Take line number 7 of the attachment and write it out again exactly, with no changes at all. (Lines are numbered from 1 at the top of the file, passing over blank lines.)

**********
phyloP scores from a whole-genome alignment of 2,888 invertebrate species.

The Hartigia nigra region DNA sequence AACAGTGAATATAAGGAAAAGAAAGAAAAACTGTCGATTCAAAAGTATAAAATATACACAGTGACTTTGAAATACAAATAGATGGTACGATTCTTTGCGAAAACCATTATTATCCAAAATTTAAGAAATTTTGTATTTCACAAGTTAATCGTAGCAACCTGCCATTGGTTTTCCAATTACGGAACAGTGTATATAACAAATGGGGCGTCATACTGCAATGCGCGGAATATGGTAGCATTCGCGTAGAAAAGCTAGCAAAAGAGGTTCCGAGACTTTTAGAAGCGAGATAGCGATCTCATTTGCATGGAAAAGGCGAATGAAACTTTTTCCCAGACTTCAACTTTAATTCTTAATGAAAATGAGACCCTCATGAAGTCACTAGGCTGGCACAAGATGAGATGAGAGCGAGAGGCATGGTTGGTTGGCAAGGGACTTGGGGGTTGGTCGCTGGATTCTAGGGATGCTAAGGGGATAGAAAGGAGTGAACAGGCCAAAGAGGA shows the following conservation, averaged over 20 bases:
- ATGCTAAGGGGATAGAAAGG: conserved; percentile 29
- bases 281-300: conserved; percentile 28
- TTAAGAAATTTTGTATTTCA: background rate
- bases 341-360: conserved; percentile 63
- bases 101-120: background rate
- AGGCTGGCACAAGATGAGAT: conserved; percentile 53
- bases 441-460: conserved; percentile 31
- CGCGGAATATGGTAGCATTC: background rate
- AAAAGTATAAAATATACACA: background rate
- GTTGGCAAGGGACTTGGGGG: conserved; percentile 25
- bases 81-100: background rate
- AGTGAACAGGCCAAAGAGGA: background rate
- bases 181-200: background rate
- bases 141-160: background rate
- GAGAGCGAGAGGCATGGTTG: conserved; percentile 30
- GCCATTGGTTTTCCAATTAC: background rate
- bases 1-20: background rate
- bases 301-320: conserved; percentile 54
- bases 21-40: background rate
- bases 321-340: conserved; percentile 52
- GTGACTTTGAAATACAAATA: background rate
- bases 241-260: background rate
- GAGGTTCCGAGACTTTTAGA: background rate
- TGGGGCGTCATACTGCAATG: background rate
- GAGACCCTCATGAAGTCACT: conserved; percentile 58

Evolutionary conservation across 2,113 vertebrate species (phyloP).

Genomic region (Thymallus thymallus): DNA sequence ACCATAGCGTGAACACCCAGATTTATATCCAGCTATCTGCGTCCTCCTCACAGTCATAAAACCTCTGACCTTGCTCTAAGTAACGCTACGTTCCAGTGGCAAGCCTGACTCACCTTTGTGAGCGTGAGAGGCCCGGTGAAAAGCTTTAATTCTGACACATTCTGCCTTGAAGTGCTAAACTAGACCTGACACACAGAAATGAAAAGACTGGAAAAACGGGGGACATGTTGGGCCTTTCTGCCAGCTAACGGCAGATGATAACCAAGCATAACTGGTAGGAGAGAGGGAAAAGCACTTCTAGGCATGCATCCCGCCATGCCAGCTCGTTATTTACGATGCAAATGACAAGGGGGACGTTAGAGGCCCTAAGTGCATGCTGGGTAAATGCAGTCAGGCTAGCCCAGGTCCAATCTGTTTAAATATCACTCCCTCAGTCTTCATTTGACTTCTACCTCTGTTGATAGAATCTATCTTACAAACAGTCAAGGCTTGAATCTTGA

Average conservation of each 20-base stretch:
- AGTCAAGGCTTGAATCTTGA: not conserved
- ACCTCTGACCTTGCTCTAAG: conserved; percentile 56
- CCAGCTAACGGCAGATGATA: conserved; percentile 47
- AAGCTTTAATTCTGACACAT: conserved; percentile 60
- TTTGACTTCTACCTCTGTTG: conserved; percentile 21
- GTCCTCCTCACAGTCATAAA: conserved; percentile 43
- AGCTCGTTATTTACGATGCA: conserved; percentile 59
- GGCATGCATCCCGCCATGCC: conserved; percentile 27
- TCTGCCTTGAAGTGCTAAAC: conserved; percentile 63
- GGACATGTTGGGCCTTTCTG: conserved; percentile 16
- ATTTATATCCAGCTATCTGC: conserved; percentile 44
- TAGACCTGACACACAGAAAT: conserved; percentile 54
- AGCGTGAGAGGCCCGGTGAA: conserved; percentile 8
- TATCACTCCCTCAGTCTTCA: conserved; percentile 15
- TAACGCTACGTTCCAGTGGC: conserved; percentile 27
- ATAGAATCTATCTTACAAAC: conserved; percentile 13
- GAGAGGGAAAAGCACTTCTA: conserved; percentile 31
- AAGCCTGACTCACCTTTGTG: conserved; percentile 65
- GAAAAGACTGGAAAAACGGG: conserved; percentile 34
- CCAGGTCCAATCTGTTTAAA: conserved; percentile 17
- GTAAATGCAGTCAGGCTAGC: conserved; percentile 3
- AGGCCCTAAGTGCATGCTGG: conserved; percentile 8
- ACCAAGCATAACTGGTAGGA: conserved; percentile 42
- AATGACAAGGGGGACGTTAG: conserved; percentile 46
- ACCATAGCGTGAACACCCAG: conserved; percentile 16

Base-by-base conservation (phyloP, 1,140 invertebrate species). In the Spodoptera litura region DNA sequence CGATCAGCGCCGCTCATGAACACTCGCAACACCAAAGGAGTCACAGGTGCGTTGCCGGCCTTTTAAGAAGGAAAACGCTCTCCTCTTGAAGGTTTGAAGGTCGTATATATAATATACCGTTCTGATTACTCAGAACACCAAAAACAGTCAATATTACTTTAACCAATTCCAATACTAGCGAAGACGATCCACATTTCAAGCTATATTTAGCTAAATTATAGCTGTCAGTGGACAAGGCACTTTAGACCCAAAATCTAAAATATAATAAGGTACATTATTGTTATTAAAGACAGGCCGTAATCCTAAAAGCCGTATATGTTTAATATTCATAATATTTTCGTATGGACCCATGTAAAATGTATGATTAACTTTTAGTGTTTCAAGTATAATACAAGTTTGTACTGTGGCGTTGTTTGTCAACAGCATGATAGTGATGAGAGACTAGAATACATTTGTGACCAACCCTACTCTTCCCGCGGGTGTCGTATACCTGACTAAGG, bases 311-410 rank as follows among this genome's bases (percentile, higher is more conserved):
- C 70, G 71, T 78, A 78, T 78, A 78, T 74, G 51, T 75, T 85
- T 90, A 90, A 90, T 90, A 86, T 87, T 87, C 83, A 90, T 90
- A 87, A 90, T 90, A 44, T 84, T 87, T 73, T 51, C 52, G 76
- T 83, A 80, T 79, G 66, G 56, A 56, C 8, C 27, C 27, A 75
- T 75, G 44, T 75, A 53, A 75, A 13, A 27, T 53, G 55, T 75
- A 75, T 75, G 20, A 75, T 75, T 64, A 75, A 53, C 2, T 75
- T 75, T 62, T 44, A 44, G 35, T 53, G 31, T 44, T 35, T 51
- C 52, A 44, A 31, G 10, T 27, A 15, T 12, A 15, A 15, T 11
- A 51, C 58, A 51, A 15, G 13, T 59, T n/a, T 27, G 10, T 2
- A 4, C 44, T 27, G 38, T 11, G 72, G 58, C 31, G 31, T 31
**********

- bases 101-120: background rate